Scone Lagoon Decides Town Location
Acknowledgement: Scone Advocate Supplement 16 June 1975
Acknowledgement: Scone & Upper Hunter Historical Society Newsletter Vol 6. No. 3 September 2018
Featured Image: Early Map of Kingdon Ponds Area Catchment and Land Grants c. 1835. The lagoon was near the confluence of Kingdon Ponds and Parson’s Gully
Scone Lagoon has now vanished – “filled in” – but it was the factor in deciding the precise area on which a settlement would be founded to develop into present day Scone.
In 1823 Allan Cunningham, botanist and explorer, searched for a passage through the range west and north of present day Scone to the fertile Liverpool Plains beyond. Surveyor Henry Dangar one year later probed the reaches of the Hunter River upstream of Singleton (‘Patrick Plains’) and discovered the area where Scone now stands. In June 1825 the first permanent settlers were in residence:
Dr William Bell Carlyle, cousin if historian Thomas Carlyle, and his nephew Francis Little from Dumfriesshire, Scotland took up land grants just west of the town, naming them Satur and Invermein (Invermien).
On the east a grant of 20,000 acres named Segenhoe was made to British MP, Mr Thomas Potter Macqueen. He sent out his superintendent Peter Macintyre, a Scot form Perthshire, in 1825 and with Macintyre came a shipload of skilled artisans, farm labourers, many with their wives and families, and sheep, cattle, horses. They settled where, two years earlier, Cunningham had reported seeing only kangaroos and emus in a fertile valley.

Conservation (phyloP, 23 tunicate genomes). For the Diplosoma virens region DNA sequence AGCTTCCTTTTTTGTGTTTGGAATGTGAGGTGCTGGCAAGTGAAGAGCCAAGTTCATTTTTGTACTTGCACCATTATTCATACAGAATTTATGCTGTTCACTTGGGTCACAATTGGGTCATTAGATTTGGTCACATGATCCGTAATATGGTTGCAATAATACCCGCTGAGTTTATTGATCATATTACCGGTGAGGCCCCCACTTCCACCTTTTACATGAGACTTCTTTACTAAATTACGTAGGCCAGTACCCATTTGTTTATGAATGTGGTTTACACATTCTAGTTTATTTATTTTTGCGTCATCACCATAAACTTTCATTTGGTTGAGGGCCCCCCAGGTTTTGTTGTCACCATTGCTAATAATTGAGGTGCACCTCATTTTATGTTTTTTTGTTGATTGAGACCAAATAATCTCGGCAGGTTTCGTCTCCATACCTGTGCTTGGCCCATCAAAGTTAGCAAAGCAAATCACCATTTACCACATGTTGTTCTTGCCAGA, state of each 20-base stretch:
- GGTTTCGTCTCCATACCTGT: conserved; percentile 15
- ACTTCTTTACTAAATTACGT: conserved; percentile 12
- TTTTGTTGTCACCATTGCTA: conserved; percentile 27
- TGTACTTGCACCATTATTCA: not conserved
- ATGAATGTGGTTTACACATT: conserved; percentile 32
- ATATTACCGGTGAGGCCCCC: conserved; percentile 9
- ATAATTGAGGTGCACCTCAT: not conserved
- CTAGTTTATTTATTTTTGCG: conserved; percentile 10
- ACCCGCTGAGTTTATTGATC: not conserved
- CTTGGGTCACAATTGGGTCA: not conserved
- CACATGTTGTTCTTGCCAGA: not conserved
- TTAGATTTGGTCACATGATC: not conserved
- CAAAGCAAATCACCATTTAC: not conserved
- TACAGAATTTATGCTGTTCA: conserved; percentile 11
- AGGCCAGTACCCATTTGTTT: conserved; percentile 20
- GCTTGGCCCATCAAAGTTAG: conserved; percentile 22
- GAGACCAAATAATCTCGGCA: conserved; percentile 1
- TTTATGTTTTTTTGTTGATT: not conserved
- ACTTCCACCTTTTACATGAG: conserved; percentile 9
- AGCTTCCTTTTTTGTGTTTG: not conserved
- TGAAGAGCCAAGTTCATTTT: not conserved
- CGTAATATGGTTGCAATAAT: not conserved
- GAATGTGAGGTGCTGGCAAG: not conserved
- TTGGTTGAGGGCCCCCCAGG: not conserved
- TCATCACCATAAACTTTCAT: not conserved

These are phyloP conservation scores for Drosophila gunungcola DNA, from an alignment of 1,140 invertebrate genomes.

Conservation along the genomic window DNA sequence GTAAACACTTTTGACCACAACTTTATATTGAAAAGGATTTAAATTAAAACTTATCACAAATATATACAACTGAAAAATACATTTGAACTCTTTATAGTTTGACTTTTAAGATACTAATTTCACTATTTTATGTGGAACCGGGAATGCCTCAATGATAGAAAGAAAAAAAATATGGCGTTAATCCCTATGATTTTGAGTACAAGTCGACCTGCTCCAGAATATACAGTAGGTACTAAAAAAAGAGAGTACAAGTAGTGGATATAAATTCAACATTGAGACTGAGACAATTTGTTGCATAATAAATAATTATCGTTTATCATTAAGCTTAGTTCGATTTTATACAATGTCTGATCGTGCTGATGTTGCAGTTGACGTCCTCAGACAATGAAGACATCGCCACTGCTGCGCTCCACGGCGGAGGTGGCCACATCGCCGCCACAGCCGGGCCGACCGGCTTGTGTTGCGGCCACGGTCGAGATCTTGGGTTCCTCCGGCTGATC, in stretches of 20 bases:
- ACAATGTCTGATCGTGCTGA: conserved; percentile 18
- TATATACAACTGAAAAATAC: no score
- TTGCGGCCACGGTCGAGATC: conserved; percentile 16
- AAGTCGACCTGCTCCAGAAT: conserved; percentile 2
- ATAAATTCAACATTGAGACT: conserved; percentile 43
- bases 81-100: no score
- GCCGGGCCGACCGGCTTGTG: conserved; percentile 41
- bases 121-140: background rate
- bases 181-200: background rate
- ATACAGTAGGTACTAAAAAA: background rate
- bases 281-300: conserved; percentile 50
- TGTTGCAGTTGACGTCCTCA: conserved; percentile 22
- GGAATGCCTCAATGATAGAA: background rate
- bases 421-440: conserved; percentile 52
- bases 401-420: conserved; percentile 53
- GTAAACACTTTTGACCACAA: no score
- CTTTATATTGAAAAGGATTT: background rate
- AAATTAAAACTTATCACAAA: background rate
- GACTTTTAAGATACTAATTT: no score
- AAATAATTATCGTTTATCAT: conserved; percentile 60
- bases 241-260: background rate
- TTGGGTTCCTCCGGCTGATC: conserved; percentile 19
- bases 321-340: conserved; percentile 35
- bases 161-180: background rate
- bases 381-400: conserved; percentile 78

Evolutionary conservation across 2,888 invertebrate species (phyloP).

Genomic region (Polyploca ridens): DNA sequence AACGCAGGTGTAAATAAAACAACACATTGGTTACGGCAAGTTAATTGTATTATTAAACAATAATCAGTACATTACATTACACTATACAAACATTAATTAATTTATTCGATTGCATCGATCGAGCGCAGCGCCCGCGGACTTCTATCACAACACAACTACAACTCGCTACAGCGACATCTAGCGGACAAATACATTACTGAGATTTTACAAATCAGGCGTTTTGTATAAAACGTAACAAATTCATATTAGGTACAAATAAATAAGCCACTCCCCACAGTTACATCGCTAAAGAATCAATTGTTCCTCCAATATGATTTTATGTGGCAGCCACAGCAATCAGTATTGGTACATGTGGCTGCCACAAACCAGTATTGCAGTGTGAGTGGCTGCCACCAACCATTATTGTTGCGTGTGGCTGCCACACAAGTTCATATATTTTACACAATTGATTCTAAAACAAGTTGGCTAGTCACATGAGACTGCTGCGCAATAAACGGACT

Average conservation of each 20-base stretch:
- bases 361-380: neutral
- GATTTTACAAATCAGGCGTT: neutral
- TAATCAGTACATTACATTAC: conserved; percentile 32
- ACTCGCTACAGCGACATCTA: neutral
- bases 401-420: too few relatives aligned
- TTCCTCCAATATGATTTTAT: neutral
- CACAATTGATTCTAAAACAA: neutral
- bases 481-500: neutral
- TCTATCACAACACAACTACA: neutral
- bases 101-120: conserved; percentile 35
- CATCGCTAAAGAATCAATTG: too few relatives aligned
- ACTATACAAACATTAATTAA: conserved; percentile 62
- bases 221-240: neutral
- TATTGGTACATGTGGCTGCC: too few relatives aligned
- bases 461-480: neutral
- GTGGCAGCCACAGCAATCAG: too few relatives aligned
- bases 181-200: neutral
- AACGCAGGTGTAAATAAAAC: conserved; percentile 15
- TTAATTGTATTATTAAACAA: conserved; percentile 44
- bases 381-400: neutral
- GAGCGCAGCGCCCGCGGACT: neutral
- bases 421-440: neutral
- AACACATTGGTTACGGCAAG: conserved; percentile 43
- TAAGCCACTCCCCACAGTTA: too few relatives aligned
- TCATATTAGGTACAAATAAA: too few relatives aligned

The original track between Invermien and Segenhoe ran beside the Scone Lagoon past the St Aubins Inn and store to follow approximately the line of the present Gundy Road.
To the south lived Hugh Cameron who in 1831, dressed in a kilt with bonnet in hand, presented to fellow Scot Surveyor General Thomas L Mitchell a petition that the area, then but a few huts by the lagoon, he named Scone – in honour of the ancient coronation place of the Kings of Scotland.
The village of Scone in the Parish of Scone was gazetted officially in 1837.
Being adjacent to the Great North Road, Scone took on the characteristics not only of a wayside centre but district centre. In the 1840s a courthouse and lock up were built in Kingdon Street, with the first church and schoolhouse nearby.
Explorers, surveyors, settlers, servants, convicts, mounted police, mailmen, teamsters, all camped beside the lagoon before attempting the mountain climb. They were able to seek the services of storekeepers, publicans, carpenters, masons, stockmen and shepherds and the magistrate with his clerks and constables. That was the scenario for the development of Scone.
Footnote: The Lagoon stretched from the back of SCADS Playhouse to where the Golf Club House is today. In the beginning of Scone this water was also used for domestic purposes. According to the late Archie Shepherd, with the coming of the railway (1871), steam powered locomotives ‘filled up’ with essential water for the journeys ahead from the Kingdon Ponds (Scone) Lagoon.